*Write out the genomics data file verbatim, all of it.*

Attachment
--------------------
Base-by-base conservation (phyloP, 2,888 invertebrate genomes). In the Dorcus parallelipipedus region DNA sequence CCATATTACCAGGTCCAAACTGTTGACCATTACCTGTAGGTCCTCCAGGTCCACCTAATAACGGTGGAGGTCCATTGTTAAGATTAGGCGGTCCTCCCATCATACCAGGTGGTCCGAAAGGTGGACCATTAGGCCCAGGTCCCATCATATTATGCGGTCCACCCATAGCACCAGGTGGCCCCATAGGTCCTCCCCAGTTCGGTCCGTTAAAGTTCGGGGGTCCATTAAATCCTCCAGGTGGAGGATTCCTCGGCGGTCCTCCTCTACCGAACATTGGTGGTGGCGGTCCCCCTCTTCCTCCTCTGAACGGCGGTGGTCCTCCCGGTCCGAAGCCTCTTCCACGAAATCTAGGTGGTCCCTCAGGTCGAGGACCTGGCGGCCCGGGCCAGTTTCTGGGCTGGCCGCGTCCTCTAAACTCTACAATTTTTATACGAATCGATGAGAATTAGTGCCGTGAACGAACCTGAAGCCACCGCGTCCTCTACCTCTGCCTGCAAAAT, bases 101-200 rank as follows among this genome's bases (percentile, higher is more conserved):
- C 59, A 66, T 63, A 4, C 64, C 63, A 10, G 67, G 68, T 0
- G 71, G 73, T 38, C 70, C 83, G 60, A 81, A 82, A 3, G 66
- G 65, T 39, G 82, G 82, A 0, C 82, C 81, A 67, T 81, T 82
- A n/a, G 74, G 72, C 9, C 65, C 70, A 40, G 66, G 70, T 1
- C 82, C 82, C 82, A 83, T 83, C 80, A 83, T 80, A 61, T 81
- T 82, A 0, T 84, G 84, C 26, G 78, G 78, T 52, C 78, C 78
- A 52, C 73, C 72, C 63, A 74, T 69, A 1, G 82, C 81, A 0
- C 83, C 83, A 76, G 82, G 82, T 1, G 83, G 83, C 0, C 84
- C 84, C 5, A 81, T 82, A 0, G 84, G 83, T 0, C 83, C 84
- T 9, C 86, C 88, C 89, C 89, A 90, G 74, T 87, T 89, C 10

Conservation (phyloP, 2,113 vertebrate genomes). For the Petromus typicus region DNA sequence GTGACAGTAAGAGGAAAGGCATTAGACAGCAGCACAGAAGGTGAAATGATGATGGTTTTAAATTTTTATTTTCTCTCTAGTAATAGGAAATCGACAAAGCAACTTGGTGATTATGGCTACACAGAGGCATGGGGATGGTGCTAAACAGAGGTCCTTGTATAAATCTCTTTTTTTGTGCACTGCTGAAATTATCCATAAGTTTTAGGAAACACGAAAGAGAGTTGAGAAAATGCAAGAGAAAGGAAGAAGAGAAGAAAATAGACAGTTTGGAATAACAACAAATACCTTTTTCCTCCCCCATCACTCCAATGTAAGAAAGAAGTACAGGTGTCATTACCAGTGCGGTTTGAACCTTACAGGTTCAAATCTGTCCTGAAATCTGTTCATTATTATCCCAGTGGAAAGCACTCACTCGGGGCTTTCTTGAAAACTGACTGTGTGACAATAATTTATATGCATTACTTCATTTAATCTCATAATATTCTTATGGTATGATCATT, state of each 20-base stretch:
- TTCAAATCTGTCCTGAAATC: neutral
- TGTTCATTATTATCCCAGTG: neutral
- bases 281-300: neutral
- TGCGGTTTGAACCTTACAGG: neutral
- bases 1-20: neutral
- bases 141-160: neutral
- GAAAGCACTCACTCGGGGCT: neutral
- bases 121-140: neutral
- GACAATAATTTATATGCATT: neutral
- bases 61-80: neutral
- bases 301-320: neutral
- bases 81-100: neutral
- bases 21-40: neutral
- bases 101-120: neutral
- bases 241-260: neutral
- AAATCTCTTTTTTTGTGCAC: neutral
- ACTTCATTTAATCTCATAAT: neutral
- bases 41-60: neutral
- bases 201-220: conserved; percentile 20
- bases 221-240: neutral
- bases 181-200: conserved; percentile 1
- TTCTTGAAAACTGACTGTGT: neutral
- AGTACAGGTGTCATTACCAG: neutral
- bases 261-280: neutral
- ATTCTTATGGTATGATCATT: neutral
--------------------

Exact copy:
Base-by-base conservation (phyloP, 2,888 invertebrate genomes). In the Dorcus parallelipipedus region DNA sequence CCATATTACCAGGTCCAAACTGTTGACCATTACCTGTAGGTCCTCCAGGTCCACCTAATAACGGTGGAGGTCCATTGTTAAGATTAGGCGGTCCTCCCATCATACCAGGTGGTCCGAAAGGTGGACCATTAGGCCCAGGTCCCATCATATTATGCGGTCCACCCATAGCACCAGGTGGCCCCATAGGTCCTCCCCAGTTCGGTCCGTTAAAGTTCGGGGGTCCATTAAATCCTCCAGGTGGAGGATTCCTCGGCGGTCCTCCTCTACCGAACATTGGTGGTGGCGGTCCCCCTCTTCCTCCTCTGAACGGCGGTGGTCCTCCCGGTCCGAAGCCTCTTCCACGAAATCTAGGTGGTCCCTCAGGTCGAGGACCTGGCGGCCCGGGCCAGTTTCTGGGCTGGCCGCGTCCTCTAAACTCTACAATTTTTATACGAATCGATGAGAATTAGTGCCGTGAACGAACCTGAAGCCACCGCGTCCTCTACCTCTGCCTGCAAAAT, bases 101-200 rank as follows among this genome's bases (percentile, higher is more conserved):
- C 59, A 66, T 63, A 4, C 64, C 63, A 10, G 67, G 68, T 0
- G 71, G 73, T 38, C 70, C 83, G 60, A 81, A 82, A 3, G 66
- G 65, T 39, G 82, G 82, A 0, C 82, C 81, A 67, T 81, T 82
- A n/a, G 74, G 72, C 9, C 65, C 70, A 40, G 66, G 70, T 1
- C 82, C 82, C 82, A 83, T 83, C 80, A 83, T 80, A 61, T 81
- T 82, A 0, T 84, G 84, C 26, G 78, G 78, T 52, C 78, C 78
- A 52, C 73, C 72, C 63, A 74, T 69, A 1, G 82, C 81, A 0
- C 83, C 83, A 76, G 82, G 82, T 1, G 83, G 83, C 0, C 84
- C 84, C 5, A 81, T 82, A 0, G 84, G 83, T 0, C 83, C 84
- T 9, C 86, C 88, C 89, C 89, A 90, G 74, T 87, T 89, C 10

Conservation (phyloP, 2,113 vertebrate genomes). For the Petromus typicus region DNA sequence GTGACAGTAAGAGGAAAGGCATTAGACAGCAGCACAGAAGGTGAAATGATGATGGTTTTAAATTTTTATTTTCTCTCTAGTAATAGGAAATCGACAAAGCAACTTGGTGATTATGGCTACACAGAGGCATGGGGATGGTGCTAAACAGAGGTCCTTGTATAAATCTCTTTTTTTGTGCACTGCTGAAATTATCCATAAGTTTTAGGAAACACGAAAGAGAGTTGAGAAAATGCAAGAGAAAGGAAGAAGAGAAGAAAATAGACAGTTTGGAATAACAACAAATACCTTTTTCCTCCCCCATCACTCCAATGTAAGAAAGAAGTACAGGTGTCATTACCAGTGCGGTTTGAACCTTACAGGTTCAAATCTGTCCTGAAATCTGTTCATTATTATCCCAGTGGAAAGCACTCACTCGGGGCTTTCTTGAAAACTGACTGTGTGACAATAATTTATATGCATTACTTCATTTAATCTCATAATATTCTTATGGTATGATCATT, state of each 20-base stretch:
- TTCAAATCTGTCCTGAAATC: neutral
- TGTTCATTATTATCCCAGTG: neutral
- bases 281-300: neutral
- TGCGGTTTGAACCTTACAGG: neutral
- bases 1-20: neutral
- bases 141-160: neutral
- GAAAGCACTCACTCGGGGCT: neutral
- bases 121-140: neutral
- GACAATAATTTATATGCATT: neutral
- bases 61-80: neutral
- bases 301-320: neutral
- bases 81-100: neutral
- bases 21-40: neutral
- bases 101-120: neutral
- bases 241-260: neutral
- AAATCTCTTTTTTTGTGCAC: neutral
- ACTTCATTTAATCTCATAAT: neutral
- bases 41-60: neutral
- bases 201-220: conserved; percentile 20
- bases 221-240: neutral
- bases 181-200: conserved; percentile 1
- TTCTTGAAAACTGACTGTGT: neutral
- AGTACAGGTGTCATTACCAG: neutral
- bases 261-280: neutral
- ATTCTTATGGTATGATCATT: neutral